Makhlouf Gharbi Makhlouf Gharbi - 17 days ago 6
C Question

is volatile keyword really needed when variable changed in interrupt routine

I'm using nrf52 microcontroller (CORTEX 34F) processor. I have a variable check on the main loop which is modified both on the main loop and timer interrupt routine.


  1. main loop check if variable is true :


    • execute condition code

    • set variable to false


  2. timer interrupt routine set variable to true every 10 ms



without
volatile
keyword, the code seems not working, but when I set the variable to
volatile
it seems to work but I'm not convinced because :


  1. first I think cortex M4f doesn't contain data cache memory

  2. second : this case is handeld by the compiler (arm keil)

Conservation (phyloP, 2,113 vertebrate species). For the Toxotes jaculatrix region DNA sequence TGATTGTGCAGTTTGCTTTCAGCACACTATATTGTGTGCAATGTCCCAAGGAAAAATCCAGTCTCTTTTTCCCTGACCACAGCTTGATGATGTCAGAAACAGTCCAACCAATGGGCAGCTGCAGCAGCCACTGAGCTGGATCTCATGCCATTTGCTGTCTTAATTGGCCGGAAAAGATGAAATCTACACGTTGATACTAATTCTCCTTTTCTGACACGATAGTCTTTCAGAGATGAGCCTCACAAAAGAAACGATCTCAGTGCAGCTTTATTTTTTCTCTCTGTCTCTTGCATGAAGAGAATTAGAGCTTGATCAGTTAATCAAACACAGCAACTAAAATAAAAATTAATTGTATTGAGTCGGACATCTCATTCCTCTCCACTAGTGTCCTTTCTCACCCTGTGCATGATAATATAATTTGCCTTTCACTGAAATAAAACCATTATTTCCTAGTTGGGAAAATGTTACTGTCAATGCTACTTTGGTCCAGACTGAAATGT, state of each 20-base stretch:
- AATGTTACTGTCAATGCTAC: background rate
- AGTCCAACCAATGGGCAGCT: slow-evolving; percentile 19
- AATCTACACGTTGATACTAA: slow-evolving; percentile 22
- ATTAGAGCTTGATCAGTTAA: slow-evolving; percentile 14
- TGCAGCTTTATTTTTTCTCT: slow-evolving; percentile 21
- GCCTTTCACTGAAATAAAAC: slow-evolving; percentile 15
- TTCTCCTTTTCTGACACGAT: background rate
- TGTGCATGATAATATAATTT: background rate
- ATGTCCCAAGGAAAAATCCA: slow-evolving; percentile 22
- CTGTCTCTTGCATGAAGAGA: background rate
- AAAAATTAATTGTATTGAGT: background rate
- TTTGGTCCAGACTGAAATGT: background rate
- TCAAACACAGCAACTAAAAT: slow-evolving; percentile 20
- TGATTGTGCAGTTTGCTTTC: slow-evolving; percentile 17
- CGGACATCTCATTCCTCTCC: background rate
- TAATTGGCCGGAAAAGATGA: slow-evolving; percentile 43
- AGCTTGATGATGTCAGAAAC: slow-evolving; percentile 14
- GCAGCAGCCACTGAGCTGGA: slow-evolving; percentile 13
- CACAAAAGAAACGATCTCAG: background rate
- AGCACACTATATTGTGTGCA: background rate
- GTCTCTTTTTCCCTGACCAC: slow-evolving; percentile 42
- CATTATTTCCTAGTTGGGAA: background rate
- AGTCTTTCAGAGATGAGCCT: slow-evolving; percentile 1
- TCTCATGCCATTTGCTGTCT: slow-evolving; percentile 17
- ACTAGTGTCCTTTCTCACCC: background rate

any answer please ;

if true execute body code
2. List item

Answer

You have a misunderstanding regarding the volatile keyword; specifically it is not related to caching - cache consistency is handled entirely by hardware and volatile has no effect on that.

The purpose of volatile is to prevent the compiler from generating code that assumes the value cannot have changed. The C language does not provide support to threads of execution, and the code is generated as if there were a single thread; if the compiler can observe within a single thread of execution that a variable has not been explicitly modified, it may remove the explicit read and use an already known value (stored in a register for example).

The code in your main() function is "unaware" that the interrupt may occur between reads, and can therefore optimise out the read. The volatile keyword instructs the compiler to generate code to explicitly read the memory. It does not matter one way or the other whether that read results in a cache-hit or miss or if there is no cache at all - that is a hardware issue.

You might benefit from reading Introduction to the volatile keyword on Embedded.com. It covers exactly this issue.